Supreme Court hasn’t explicitly accepted that as the upper limit of
property ownership, it’s a useful guideline in trespass cases.
Therefore, unless you own some very tall buildings, your private
airspace probably ends somewhere between 80 and 500 feet above the
ground. Paragliders and hang gliders can easily soar above that height,
so your ability to exclude a snooping gliding enthusiast appears to be
limited. (It should be noted that the vast majority of complaints about
trespassing hang gliders result from their landing on, not flying over,
The upward boundaries of private property may
be changing. The federal government is considering lowering the floor of
navigable airspace below 500 feet to accommodate surveillance drones,
which sometimes travel at lower altitudes. The move has alarmed some
local governments. Earlier this month the City Council of Northampton,
Mass., voted unanimously to adopt a resolution opposing any attempt to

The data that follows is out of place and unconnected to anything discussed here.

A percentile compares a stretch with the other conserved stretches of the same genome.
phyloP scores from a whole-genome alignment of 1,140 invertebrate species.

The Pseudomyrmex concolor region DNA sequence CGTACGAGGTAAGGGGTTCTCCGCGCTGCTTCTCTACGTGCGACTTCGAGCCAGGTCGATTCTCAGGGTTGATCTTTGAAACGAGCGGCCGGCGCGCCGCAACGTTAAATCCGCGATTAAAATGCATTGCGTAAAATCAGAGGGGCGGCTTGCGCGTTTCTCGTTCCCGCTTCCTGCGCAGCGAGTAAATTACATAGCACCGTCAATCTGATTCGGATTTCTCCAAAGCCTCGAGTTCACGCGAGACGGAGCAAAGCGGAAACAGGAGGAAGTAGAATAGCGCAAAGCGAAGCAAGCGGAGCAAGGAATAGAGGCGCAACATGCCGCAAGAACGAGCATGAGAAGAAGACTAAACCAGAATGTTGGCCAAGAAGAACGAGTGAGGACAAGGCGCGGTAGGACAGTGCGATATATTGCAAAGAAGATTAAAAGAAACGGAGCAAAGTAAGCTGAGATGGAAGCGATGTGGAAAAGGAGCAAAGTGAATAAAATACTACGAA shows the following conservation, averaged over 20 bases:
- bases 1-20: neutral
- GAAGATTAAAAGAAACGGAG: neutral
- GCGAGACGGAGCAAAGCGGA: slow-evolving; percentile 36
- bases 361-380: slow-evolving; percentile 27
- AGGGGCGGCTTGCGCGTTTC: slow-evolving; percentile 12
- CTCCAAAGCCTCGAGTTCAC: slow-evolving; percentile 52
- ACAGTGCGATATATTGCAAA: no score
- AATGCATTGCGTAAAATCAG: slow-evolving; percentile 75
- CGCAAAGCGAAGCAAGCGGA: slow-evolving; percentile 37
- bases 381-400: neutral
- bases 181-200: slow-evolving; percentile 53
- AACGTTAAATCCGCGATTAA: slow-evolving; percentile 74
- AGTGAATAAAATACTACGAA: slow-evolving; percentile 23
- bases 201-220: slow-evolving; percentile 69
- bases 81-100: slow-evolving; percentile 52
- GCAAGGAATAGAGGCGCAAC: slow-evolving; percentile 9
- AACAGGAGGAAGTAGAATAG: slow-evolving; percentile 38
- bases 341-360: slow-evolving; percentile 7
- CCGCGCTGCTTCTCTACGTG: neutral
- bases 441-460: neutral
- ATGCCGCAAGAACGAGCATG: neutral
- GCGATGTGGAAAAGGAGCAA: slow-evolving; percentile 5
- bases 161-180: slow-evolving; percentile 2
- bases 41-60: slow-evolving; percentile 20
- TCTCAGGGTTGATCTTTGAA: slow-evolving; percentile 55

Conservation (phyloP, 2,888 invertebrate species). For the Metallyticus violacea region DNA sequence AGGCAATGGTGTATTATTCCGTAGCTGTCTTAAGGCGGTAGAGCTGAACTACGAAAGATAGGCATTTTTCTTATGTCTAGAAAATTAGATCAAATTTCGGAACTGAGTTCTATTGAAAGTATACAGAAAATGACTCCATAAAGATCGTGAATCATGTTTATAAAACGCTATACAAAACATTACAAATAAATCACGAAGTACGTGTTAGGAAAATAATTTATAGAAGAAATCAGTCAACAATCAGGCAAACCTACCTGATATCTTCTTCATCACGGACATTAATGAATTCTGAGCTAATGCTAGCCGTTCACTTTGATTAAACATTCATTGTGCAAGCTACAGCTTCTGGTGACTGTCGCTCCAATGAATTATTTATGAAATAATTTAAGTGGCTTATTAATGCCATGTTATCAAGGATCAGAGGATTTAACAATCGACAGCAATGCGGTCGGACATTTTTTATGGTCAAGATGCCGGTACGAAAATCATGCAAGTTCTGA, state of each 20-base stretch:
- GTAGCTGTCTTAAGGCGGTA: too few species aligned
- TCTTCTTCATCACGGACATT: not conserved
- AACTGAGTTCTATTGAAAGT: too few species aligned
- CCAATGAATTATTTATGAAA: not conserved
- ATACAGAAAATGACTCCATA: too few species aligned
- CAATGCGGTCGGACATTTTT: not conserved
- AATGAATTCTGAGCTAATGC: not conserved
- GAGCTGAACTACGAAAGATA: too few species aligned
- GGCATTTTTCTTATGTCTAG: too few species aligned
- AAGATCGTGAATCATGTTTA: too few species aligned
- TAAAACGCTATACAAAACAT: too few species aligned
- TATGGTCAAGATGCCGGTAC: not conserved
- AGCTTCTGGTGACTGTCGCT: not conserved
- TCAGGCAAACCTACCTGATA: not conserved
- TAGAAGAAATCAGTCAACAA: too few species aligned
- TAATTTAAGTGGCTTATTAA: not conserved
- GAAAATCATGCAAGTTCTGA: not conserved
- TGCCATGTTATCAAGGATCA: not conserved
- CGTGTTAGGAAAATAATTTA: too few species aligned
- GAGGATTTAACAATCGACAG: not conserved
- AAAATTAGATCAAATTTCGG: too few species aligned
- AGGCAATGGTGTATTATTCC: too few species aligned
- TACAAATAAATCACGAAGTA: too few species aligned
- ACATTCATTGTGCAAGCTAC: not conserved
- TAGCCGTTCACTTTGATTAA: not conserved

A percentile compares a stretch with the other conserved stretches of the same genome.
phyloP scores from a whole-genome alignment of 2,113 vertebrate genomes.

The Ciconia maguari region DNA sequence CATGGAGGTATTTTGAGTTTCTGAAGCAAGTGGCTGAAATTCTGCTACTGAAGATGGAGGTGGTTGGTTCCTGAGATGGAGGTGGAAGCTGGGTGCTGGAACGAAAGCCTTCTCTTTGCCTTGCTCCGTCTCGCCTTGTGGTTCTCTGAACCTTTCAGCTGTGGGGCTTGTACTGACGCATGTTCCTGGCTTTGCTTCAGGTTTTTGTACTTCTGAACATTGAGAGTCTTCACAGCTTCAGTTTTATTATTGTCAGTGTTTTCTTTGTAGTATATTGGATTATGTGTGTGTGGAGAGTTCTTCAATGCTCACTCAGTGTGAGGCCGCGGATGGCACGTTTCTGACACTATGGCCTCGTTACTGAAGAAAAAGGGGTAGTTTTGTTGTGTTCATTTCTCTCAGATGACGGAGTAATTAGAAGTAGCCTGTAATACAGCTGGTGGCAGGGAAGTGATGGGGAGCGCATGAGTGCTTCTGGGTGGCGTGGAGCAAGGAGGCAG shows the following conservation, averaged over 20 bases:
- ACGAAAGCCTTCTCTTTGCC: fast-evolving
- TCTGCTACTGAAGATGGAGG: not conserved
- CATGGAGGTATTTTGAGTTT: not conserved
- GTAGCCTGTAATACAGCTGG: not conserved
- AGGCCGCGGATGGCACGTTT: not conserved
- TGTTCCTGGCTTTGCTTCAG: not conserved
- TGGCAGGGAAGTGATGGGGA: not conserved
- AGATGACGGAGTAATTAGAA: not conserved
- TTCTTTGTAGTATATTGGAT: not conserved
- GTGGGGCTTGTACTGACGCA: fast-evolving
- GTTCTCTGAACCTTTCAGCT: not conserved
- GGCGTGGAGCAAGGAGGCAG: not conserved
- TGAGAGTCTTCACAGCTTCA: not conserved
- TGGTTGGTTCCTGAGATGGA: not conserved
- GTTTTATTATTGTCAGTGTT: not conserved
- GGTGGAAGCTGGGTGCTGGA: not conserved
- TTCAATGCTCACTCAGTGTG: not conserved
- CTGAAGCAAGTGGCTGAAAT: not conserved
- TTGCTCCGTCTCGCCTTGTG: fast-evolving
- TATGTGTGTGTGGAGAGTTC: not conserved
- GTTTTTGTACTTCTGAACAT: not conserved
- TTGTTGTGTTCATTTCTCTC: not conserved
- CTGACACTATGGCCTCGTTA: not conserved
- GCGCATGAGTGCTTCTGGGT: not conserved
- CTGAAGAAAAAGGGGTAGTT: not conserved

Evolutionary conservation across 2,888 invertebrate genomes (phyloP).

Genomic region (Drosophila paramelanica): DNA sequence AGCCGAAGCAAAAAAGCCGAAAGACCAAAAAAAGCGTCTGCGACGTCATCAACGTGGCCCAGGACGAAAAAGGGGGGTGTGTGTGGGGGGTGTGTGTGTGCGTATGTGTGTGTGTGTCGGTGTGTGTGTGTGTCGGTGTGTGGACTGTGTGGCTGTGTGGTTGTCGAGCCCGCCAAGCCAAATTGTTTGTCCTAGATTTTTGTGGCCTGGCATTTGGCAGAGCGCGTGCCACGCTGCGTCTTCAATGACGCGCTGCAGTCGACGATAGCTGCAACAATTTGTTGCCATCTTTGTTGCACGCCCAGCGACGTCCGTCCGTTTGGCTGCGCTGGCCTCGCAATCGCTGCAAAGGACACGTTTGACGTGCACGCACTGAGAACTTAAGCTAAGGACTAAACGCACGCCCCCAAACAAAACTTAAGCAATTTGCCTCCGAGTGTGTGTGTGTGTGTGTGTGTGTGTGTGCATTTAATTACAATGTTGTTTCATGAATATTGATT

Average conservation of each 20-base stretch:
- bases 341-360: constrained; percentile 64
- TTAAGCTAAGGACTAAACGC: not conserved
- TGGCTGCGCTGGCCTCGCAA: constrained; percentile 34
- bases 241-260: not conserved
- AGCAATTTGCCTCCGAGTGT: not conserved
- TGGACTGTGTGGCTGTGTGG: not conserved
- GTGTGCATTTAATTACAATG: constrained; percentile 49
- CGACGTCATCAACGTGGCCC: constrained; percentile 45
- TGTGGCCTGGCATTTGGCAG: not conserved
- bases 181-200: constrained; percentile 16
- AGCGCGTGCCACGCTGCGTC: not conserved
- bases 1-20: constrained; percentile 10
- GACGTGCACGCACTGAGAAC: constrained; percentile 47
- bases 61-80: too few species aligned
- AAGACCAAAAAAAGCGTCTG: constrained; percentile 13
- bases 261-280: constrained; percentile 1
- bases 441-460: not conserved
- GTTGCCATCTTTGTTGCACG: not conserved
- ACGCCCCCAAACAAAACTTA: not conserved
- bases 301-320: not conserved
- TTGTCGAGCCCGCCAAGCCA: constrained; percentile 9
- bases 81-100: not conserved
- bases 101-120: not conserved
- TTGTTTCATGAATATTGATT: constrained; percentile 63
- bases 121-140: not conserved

expand navigable airspace. In February the Charlottesville, Va., City
Council called for a two-year moratorium on drones in the state.
Government drones get most of the media attention, but privately owned
models, which are now affordable for many groups and individuals, are
becoming a flashpoint. Paparazzi, media organizations, or just about
anyone who wants a look at private land will soon have the technology.
FAA Administrator Michael P. Huerta predicts that there could be 30,000
licensed drones by 2020.
In 2012 the animal rights group SHowing
Animals Respect and Kindness flew a drone over a planned pigeon shoot at
Broxton Bridge Plantation in South Carolina, causing the hunters to
abandon the shoot. A dispute arose over whether the drone was above
public or private land, but the hunters shot it down before fleeing the
scene. The drone owners vowed to sue for destruction of their property.